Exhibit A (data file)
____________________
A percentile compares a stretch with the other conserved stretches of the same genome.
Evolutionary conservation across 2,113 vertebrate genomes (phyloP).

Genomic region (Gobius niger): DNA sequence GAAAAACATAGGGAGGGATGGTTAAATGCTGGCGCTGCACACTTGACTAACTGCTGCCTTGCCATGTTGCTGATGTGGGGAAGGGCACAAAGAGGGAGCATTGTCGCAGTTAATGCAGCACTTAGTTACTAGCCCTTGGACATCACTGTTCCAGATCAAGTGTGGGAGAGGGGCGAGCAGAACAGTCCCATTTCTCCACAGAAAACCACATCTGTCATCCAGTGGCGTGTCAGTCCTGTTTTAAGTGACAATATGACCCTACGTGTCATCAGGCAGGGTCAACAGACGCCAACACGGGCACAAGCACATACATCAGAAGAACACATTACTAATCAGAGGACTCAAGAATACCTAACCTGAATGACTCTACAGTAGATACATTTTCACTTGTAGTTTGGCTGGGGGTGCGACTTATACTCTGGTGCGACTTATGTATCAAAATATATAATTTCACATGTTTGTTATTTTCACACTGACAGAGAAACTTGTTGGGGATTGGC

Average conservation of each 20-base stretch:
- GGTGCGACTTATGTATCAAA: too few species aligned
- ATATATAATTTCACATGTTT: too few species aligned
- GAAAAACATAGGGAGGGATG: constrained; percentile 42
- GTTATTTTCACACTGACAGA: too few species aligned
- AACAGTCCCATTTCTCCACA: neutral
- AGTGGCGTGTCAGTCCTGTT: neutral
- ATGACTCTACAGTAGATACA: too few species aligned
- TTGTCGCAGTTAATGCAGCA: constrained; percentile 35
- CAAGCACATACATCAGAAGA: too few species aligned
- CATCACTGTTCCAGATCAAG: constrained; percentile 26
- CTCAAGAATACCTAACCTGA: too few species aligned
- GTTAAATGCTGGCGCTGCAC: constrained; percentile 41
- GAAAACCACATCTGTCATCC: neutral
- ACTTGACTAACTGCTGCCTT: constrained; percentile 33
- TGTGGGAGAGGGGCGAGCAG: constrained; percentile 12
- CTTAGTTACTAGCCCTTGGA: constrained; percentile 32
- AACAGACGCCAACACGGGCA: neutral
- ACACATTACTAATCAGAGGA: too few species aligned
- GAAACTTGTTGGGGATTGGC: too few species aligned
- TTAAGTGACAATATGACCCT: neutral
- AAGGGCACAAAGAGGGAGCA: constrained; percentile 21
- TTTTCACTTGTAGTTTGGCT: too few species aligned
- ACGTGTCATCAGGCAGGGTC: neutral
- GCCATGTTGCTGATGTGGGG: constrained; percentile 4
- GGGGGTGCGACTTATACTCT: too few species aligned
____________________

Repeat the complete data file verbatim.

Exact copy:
A percentile compares a stretch with the other conserved stretches of the same genome.
Evolutionary conservation across 2,113 vertebrate genomes (phyloP).

Genomic region (Gobius niger): DNA sequence GAAAAACATAGGGAGGGATGGTTAAATGCTGGCGCTGCACACTTGACTAACTGCTGCCTTGCCATGTTGCTGATGTGGGGAAGGGCACAAAGAGGGAGCATTGTCGCAGTTAATGCAGCACTTAGTTACTAGCCCTTGGACATCACTGTTCCAGATCAAGTGTGGGAGAGGGGCGAGCAGAACAGTCCCATTTCTCCACAGAAAACCACATCTGTCATCCAGTGGCGTGTCAGTCCTGTTTTAAGTGACAATATGACCCTACGTGTCATCAGGCAGGGTCAACAGACGCCAACACGGGCACAAGCACATACATCAGAAGAACACATTACTAATCAGAGGACTCAAGAATACCTAACCTGAATGACTCTACAGTAGATACATTTTCACTTGTAGTTTGGCTGGGGGTGCGACTTATACTCTGGTGCGACTTATGTATCAAAATATATAATTTCACATGTTTGTTATTTTCACACTGACAGAGAAACTTGTTGGGGATTGGC

Average conservation of each 20-base stretch:
- GGTGCGACTTATGTATCAAA: too few species aligned
- ATATATAATTTCACATGTTT: too few species aligned
- GAAAAACATAGGGAGGGATG: constrained; percentile 42
- GTTATTTTCACACTGACAGA: too few species aligned
- AACAGTCCCATTTCTCCACA: neutral
- AGTGGCGTGTCAGTCCTGTT: neutral
- ATGACTCTACAGTAGATACA: too few species aligned
- TTGTCGCAGTTAATGCAGCA: constrained; percentile 35
- CAAGCACATACATCAGAAGA: too few species aligned
- CATCACTGTTCCAGATCAAG: constrained; percentile 26
- CTCAAGAATACCTAACCTGA: too few species aligned
- GTTAAATGCTGGCGCTGCAC: constrained; percentile 41
- GAAAACCACATCTGTCATCC: neutral
- ACTTGACTAACTGCTGCCTT: constrained; percentile 33
- TGTGGGAGAGGGGCGAGCAG: constrained; percentile 12
- CTTAGTTACTAGCCCTTGGA: constrained; percentile 32
- AACAGACGCCAACACGGGCA: neutral
- ACACATTACTAATCAGAGGA: too few species aligned
- GAAACTTGTTGGGGATTGGC: too few species aligned
- TTAAGTGACAATATGACCCT: neutral
- AAGGGCACAAAGAGGGAGCA: constrained; percentile 21
- TTTTCACTTGTAGTTTGGCT: too few species aligned
- ACGTGTCATCAGGCAGGGTC: neutral
- GCCATGTTGCTGATGTGGGG: constrained; percentile 4
- GGGGGTGCGACTTATACTCT: too few species aligned